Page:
The coats weren’t cheap, coming in at £600 apiece. “The day we picked up ours, these guys from Showaddywaddy came in to fetch their drapes,” recalls Cyril, who points out that the back and front cover photos of the Shake Some Action sleeve were taken across the street from Foster & Tara. 

<a href="http://youtube.com/watch?v=NH8vwEQs2ZQ">http://youtube.com/watch?v=NH8vwEQs2ZQ</a>
//Roll Over Beethoven on French TV// 

The band members wore their red coats on stage for years, all around the world. Now Cyril is clearing space in his archive and is willing to sell his, an extremely rare piece and one imbued with pure rock & roll provenance.

Interested parties should direct inquiries inquiries via: thelook@rockpopfashion.com and we will pass them on.  

Rollergirl said,

December 23, 2008 @ 12:24 pm

Shake Some Action…Top tune!!!

jeff case said,

December 24, 2008 @ 7:26 am

yeah i would love to bid on the jacket. some of the best times of my life were at groovie concerts, starwood, whiskey, the arena, keystone…. i enjoyed each and everyone of those guys. i could never understand why people wouldnnn’t get into the groovies. i think the majority of people are just so lacking in taste, whether it is in the arts, film, music. it has taken 30 years for cyril to get the kind of respect he deserves … the sharp tailored look just added the finishing touch to superb musiciaiship. love to find stuff like that in L.A. now. anybody ??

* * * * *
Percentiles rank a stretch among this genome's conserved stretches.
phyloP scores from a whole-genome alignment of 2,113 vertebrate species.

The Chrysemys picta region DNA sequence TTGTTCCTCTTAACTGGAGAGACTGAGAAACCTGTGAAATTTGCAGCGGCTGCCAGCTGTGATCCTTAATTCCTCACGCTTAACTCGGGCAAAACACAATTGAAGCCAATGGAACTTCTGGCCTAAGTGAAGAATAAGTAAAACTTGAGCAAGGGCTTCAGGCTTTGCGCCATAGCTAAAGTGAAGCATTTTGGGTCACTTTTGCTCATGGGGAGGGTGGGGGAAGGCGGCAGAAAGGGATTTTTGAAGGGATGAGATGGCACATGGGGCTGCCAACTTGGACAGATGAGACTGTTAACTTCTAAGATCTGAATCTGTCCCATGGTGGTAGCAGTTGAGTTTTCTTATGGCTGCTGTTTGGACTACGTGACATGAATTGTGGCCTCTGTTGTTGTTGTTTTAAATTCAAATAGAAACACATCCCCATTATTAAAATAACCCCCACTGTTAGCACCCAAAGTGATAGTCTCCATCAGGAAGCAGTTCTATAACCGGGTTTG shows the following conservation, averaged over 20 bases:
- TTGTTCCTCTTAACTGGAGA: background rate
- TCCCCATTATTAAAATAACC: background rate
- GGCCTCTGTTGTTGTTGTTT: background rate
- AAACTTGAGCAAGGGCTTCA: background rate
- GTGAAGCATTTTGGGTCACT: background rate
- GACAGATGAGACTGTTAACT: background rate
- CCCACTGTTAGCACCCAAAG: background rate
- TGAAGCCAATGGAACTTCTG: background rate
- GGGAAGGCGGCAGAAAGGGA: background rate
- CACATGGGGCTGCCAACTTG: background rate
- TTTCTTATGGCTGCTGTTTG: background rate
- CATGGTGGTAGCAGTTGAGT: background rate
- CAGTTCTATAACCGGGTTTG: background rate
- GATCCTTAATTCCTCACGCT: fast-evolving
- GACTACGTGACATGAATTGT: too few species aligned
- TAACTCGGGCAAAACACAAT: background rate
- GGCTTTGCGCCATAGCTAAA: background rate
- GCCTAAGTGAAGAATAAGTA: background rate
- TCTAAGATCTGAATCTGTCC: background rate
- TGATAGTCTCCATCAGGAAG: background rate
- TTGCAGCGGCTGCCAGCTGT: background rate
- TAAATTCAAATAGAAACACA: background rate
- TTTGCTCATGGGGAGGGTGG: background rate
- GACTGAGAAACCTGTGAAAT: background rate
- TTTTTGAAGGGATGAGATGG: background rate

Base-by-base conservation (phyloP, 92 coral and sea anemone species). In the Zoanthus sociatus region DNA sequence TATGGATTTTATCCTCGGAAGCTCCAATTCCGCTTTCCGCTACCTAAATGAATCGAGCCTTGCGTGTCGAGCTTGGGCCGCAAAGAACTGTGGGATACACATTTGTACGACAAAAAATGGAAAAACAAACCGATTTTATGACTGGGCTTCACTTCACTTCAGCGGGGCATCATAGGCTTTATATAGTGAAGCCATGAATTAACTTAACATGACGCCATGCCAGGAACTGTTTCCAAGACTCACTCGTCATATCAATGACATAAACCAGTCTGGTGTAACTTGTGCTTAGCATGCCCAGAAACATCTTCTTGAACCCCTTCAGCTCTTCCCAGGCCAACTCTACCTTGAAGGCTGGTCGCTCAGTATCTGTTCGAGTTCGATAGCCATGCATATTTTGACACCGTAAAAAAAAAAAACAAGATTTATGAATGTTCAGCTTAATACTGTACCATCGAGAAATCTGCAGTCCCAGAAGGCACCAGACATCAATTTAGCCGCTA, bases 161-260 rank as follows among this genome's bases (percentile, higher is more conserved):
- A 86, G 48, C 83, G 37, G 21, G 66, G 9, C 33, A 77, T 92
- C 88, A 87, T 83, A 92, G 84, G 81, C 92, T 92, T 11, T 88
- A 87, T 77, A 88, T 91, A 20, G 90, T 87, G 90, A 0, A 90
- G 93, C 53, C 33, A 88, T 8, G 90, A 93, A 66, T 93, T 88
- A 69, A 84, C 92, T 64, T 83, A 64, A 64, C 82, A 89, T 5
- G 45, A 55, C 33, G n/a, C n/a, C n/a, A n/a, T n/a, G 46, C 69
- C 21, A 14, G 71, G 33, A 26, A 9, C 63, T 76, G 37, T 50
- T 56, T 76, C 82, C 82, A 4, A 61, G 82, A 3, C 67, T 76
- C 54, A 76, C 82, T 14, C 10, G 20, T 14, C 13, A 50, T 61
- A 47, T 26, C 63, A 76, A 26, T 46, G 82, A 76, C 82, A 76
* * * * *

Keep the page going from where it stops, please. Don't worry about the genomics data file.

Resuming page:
Eddieginger said,

January 26, 2009 @ 3:31 am

I saw the Groovies at the Top Rank Ballroom in Brighton on the Sussex coast in the UK in 1977. There were about 12 people there – ie the place was empty – and they were fantastic. The support band was a cult Australian
punk group, The Saints. Also saw them a few years later at the Mean Fiddler in Harlesden in London and they were amazing again…I seem to remember Nick Lowe was in the audience.

Shake Some Action indeed….

Robby said,

April 13, 2009 @ 7:05 am

The theory of Tara Browne replacing Paul McCartney is a new one which I came up with about four years ago. In order to understand Paul McCartney was replaced (for whatever reason–Death? Tired and wanted out? Other?), it’s best to first examine photos and listen to recordings. The “Clues” on the albums help to establish something happened to Paul in the mid 60’s.

Now, the idea that Tara Browne staged his own death, and made the transition to being Paul is actually more plausible than it might sound… “Paul” from 1967 onward was interested in things that we find Tara Browne was also interested in like fashion, drugs, and art, and they also hung around with the same small group of friends which included the Rolling Stones, Marianne Faithfull, Anita Pallenberg, and members of the young aristocracy.

Lloyd Johnson said,

May 20, 2014 @ 5:50 pm

I think the photo by the white car might be one I took of them in the 70s…I took a whole bunch of Polaroids …They use to live on a houseboat on Cheyne Walk just down from our shop ‘Johnsons the Modern Outfitters’ on the Kings Rd.and we’d hangout with them on the boat …really nice guys….I’ve still got all the photos somewhere…one of the Groovies was previously in The Charlatans that use to play The Red Dog Saloon in the States ..they were famous for dressing in authentic Wild West period clothing….we went to their shows at The Roundhouse…they were a brilliant band….and very good customers….